For its part, Iran maintains that foreign investment is high. Last week Iranian parliamentarian Ahmad Nejabat boasted that Iran had secured some $10 billion in European investment in its oil and gas sectors in recent years. Iran also announced that from March 2006-March 2007, its volume of non-oil trade with the Arab world stood at some $16 billion.
YET EVEN if the picture is mixed, it is clear that Iran's economy is on a downward trajectory. That this is the case has caused many to believe that the Iranians' economic dissatisfaction will cause the Iranian regime to take a more conciliatory position toward the international community by putting its nuclear program aside. It is similarly argued that Iran's economic woes will bring Ahmadinejad's more moderate political opponents to power in next year's parliamentary elections. Additionally, for the past several months, it has been forecast that Iran's economic weakness will eventually cause the regime to collapse and so end the specter of a nuclear-armed Iran.
Unfortunately, the probability that in the foreseeable future Iran's economic problems will cause the regime to moderate its policies or bring regime opponents to power in Iran's parliament is not high.
Sunday, the regime's Guardians Council appointed four radical mullahs to form Iran's elections panel. This panel is responsible for approving political candidates and overseeing the voting processes. In 2004, the elections panel disqualified moderate candidates from running and so ensured that that hardliners would control the parliament. Sunday's announcement by the Guardians Council ensures that the 2008 elections will similarly maintain the power of the radicals.
Moreover, Ahmadinejad has responded to his economic failures by further strengthening his control over the economy. Sunday the Iranian media announced that Ahmadinejad had sacked the country's oil and industry ministers. Both men had worked to prevent Ahmadinejad from completing his takeover of the economy. With the two powerful ministries now under his full control, there is little doubt that he will intensify both his consolidation of power and his repression of his critics.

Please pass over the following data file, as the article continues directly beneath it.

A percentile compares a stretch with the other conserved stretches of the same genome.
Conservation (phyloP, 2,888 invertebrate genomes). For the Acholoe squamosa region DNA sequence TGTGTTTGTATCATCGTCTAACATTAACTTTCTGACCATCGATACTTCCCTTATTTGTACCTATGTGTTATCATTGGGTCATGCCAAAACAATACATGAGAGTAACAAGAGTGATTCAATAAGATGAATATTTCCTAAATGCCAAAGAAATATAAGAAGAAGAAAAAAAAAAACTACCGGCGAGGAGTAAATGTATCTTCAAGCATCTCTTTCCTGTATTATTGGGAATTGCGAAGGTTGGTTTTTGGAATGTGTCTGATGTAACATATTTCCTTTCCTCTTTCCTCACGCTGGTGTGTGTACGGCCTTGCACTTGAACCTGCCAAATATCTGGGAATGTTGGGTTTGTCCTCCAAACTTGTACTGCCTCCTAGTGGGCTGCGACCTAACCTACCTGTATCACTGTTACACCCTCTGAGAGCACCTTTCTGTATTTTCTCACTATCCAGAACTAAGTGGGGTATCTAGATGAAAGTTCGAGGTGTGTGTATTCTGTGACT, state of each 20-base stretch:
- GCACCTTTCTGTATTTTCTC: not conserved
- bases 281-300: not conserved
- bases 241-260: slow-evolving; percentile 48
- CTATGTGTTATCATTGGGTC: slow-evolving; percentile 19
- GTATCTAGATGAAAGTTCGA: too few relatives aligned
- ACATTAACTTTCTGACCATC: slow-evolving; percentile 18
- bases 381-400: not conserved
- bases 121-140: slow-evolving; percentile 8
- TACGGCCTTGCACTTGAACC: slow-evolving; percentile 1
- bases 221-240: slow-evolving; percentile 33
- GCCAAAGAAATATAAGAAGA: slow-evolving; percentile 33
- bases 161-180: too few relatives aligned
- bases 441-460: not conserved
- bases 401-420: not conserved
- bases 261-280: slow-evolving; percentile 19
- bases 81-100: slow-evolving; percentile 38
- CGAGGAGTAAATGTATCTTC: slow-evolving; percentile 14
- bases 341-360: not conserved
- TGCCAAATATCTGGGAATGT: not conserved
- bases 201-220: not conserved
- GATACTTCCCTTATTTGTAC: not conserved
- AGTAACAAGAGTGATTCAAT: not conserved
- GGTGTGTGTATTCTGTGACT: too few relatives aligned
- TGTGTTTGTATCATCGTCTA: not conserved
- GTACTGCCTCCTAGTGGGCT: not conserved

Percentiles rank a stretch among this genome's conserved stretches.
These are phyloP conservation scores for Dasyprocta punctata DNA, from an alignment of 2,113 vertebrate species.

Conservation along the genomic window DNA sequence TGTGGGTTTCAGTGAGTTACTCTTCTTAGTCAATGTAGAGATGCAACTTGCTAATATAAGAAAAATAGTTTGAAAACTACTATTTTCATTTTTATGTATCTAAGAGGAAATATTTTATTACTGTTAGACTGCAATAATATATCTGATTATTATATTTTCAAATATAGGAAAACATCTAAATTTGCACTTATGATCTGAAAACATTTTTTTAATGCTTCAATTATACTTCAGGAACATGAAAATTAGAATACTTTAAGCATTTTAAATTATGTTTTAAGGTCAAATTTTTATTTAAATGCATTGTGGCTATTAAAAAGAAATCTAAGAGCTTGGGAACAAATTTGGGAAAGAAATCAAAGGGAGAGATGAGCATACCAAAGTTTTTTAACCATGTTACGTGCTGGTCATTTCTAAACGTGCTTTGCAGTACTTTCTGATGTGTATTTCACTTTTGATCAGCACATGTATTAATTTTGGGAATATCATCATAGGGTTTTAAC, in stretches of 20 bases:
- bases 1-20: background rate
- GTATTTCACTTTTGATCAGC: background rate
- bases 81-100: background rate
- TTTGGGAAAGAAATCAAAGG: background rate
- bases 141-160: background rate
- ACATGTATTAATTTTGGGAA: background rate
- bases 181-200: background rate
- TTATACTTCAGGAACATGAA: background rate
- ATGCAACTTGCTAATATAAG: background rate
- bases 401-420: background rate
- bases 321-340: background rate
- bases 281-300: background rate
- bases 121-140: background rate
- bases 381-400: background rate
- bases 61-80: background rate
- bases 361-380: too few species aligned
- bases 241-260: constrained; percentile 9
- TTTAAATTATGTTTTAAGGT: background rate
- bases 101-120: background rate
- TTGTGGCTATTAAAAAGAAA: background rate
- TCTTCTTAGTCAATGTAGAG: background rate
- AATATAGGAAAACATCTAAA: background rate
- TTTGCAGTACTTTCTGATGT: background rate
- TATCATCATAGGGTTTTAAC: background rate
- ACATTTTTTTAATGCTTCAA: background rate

While it is possible that Ahmadinejad's economic mismanagement may at the end of the day capsize his regime by bankrupting the country, there is no reason to believe that this will occur before Iran acquires nuclear weapons. Today Iran is enriching uranium in some 3,000 centrifuges at its nuclear installation in Natanz. Last month, an Iranian official stated that this is sufficient make a nuclear bomb.
IF IRAN acquires nuclear weapons, the desirability of investing in its oil sector may rise. European countries eager to appease the Iranians in the hope of removing themselves from the nuclear-armed mullahs' enemies list may decide that a 6- or even 3-percent return on their investment is a deal to be had. And so a nuclear-armed Iran may be more economically viable than a non-nuclear armed Iran.
Finally, even if the regime collapses as a result of its economic incompetence, it is far from guaranteed that a new regime would be more friendly to the outside world, or pose less of a threat to global security in the medium and long term than the current regime. To understand why this is the case it is worth considering post-Soviet Russia.